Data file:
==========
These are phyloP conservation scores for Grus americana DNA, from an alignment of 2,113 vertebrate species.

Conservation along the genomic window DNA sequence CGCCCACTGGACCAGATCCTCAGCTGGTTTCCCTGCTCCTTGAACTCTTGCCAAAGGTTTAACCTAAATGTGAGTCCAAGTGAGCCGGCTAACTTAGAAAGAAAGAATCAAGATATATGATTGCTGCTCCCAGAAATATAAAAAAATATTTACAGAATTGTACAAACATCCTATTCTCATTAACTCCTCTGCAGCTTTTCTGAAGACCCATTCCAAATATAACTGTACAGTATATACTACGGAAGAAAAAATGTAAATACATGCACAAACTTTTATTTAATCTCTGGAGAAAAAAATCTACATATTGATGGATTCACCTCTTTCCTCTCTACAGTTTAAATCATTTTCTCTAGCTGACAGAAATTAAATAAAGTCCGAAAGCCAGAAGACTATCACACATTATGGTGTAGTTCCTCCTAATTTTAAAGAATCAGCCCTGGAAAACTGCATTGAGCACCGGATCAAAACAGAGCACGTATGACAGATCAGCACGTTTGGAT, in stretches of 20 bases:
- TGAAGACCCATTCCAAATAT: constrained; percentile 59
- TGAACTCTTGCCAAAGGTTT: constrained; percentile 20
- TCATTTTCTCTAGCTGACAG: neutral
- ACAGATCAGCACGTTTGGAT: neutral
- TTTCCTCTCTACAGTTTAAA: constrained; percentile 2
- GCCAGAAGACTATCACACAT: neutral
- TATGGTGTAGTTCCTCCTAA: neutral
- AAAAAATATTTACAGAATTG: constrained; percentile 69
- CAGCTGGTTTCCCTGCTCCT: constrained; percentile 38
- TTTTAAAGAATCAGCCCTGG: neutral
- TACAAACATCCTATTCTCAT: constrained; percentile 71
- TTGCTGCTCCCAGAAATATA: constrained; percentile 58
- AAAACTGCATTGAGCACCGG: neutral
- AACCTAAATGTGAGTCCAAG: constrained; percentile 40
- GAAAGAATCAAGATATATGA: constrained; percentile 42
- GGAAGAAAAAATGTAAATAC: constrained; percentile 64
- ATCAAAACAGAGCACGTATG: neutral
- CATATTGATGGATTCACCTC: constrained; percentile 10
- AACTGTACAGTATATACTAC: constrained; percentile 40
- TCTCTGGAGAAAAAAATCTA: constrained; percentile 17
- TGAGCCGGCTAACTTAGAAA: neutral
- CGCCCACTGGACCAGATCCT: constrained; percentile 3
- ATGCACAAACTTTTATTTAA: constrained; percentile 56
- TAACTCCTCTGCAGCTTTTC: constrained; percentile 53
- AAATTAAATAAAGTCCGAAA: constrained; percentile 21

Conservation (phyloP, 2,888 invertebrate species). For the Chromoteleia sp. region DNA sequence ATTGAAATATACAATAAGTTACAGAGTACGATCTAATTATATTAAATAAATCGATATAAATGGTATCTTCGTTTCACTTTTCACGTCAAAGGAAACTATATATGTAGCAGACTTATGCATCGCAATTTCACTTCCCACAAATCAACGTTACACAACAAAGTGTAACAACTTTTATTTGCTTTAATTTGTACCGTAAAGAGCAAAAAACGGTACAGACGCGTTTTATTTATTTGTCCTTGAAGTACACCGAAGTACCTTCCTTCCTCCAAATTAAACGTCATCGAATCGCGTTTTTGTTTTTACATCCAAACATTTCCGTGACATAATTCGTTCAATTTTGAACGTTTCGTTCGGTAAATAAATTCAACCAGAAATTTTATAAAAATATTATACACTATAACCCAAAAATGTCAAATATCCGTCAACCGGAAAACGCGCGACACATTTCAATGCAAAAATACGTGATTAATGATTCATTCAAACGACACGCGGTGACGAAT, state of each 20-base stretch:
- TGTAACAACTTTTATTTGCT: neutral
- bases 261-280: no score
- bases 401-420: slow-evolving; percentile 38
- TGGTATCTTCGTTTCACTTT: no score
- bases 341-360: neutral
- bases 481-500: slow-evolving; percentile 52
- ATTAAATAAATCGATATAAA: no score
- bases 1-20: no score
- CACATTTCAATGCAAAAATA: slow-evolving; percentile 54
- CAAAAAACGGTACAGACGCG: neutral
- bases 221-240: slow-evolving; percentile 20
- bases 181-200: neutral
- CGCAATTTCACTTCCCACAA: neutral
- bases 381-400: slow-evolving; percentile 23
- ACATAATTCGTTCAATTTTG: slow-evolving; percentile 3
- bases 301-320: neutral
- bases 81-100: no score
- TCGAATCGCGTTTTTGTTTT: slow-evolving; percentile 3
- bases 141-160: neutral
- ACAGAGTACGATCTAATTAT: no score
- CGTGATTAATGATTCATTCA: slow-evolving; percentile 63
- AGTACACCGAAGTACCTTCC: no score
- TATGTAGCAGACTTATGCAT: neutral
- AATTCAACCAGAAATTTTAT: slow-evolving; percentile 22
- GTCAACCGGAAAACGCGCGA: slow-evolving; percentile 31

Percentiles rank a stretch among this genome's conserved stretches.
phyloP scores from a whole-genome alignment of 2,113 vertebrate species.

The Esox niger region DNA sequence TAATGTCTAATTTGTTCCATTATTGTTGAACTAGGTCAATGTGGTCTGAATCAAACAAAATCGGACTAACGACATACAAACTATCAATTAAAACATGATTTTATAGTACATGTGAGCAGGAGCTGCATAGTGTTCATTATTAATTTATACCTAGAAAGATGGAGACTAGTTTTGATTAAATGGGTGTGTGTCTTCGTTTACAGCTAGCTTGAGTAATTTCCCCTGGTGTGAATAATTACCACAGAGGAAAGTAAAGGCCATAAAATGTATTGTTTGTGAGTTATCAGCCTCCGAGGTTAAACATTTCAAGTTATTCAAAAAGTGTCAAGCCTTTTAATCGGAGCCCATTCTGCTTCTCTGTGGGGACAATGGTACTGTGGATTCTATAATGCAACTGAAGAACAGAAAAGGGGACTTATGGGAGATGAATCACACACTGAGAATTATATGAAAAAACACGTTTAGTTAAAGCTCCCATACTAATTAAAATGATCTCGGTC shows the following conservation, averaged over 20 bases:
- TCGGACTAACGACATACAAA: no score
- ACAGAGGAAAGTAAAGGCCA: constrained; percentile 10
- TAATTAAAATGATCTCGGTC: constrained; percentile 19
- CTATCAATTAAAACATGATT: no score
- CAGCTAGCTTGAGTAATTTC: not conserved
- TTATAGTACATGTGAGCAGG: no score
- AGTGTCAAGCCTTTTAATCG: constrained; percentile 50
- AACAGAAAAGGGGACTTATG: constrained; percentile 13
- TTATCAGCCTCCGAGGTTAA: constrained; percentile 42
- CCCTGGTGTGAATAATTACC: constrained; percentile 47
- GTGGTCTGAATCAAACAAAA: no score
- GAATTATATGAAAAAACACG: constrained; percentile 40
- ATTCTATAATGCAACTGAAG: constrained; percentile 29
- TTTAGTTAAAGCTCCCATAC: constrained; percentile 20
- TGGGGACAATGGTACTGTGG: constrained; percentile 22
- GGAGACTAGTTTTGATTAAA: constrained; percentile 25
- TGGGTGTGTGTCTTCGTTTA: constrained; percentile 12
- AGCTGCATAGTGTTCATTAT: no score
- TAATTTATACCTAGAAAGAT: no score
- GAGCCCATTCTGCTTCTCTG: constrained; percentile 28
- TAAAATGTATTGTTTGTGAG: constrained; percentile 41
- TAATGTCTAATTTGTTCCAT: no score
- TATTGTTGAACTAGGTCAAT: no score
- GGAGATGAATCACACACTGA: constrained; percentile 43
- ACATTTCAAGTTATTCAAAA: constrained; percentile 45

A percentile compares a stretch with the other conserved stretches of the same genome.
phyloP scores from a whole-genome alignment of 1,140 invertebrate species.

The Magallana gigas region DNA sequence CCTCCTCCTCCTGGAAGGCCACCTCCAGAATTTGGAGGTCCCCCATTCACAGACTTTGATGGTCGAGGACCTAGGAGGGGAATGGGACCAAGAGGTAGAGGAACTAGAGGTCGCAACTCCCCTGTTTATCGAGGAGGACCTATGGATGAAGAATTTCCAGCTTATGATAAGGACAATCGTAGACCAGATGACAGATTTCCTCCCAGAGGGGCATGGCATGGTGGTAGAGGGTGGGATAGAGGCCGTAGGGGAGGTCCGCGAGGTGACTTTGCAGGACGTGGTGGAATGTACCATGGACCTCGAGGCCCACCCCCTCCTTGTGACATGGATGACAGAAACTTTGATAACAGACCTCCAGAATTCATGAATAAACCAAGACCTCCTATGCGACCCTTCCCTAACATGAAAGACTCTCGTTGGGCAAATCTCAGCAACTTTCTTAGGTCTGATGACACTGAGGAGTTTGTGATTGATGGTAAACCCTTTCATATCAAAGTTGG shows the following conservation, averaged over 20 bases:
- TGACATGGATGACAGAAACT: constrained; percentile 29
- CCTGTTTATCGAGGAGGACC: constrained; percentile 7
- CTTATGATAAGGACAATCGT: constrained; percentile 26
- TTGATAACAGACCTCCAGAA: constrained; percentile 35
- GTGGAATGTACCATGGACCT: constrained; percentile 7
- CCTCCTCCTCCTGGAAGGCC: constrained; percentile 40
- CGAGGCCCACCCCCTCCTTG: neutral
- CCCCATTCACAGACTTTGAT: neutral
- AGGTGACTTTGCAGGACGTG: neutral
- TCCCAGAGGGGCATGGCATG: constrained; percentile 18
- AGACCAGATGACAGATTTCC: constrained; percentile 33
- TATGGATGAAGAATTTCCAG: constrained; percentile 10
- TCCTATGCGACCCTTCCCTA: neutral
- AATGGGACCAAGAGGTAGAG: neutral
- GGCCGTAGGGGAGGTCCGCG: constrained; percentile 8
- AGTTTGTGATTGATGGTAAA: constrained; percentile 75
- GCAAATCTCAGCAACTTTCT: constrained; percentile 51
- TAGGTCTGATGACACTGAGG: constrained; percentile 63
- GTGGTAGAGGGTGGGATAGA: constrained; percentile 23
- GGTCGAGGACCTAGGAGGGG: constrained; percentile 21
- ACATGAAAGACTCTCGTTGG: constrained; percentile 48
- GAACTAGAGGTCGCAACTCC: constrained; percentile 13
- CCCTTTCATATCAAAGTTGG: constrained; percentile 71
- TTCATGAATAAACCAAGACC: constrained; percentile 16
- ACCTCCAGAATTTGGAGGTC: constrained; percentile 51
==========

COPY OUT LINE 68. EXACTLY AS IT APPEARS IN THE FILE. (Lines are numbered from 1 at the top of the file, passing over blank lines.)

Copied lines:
- GAATTATATGAAAAAACACG: constrained; percentile 40